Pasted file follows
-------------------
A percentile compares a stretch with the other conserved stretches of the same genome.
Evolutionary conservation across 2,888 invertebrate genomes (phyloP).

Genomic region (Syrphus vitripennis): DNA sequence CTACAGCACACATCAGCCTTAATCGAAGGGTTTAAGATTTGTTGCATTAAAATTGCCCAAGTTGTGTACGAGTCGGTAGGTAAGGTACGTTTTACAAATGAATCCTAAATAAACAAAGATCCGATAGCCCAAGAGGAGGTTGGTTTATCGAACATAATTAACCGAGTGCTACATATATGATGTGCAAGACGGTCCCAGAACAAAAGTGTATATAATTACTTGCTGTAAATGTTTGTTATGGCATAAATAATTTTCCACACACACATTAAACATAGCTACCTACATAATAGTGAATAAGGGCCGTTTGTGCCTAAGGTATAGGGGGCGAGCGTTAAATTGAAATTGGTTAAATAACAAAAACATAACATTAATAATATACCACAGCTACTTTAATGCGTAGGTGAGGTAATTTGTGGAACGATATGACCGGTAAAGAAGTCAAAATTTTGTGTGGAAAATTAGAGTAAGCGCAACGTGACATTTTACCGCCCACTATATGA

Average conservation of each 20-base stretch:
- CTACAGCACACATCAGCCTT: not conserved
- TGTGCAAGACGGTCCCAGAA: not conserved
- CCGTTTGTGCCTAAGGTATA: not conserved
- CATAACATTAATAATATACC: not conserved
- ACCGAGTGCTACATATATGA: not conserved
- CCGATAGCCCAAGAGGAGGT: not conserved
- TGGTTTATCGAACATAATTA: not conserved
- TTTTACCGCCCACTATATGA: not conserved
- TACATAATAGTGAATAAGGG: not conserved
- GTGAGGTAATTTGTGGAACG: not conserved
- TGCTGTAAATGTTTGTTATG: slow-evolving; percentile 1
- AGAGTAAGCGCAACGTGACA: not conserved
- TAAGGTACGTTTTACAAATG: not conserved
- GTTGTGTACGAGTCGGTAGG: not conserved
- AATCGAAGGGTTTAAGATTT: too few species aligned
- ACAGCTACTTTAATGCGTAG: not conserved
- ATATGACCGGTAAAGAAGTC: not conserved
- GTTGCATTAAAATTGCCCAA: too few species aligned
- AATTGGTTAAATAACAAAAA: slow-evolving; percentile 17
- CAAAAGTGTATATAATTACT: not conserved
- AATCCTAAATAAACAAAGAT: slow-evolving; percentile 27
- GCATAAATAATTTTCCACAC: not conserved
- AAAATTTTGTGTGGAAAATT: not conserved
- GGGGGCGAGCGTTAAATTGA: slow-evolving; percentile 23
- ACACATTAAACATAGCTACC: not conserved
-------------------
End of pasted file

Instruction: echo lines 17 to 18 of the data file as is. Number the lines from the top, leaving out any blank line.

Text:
- TAAGGTACGTTTTACAAATG: not conserved
- GTTGTGTACGAGTCGGTAGG: not conserved